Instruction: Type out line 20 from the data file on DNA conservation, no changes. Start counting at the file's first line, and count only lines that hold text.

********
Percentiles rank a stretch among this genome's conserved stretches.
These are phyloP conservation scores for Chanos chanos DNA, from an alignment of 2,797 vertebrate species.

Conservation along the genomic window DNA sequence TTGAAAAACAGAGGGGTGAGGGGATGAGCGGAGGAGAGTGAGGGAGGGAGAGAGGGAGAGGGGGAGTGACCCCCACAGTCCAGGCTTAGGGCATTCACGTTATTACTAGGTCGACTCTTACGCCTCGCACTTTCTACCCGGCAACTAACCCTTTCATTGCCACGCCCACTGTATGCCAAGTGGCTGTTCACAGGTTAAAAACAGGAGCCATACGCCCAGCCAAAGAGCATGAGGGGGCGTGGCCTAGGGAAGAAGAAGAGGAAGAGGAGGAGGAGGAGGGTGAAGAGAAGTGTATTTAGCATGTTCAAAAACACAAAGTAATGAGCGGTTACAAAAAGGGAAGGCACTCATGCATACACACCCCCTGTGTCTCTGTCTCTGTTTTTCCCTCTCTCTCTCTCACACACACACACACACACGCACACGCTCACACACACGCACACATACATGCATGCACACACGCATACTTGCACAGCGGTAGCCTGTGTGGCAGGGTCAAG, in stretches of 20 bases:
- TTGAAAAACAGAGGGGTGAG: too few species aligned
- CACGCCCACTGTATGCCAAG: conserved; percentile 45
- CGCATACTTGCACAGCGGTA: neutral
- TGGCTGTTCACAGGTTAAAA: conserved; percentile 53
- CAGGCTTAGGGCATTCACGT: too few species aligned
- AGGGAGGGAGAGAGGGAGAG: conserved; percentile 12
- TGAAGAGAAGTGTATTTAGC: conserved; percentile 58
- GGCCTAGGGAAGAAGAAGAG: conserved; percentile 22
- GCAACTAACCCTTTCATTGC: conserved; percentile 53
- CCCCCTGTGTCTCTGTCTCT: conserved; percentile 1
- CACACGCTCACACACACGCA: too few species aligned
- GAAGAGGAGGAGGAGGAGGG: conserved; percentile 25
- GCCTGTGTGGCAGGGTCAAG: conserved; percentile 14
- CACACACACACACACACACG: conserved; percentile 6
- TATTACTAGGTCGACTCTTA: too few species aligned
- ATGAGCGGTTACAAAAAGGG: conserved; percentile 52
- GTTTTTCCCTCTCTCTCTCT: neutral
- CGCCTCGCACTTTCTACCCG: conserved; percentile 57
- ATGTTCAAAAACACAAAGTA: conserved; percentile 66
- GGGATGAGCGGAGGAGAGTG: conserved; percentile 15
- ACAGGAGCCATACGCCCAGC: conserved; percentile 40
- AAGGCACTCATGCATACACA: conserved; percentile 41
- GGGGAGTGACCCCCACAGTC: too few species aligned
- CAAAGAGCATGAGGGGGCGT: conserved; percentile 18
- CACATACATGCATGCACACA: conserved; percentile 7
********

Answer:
- GTTTTTCCCTCTCTCTCTCT: neutral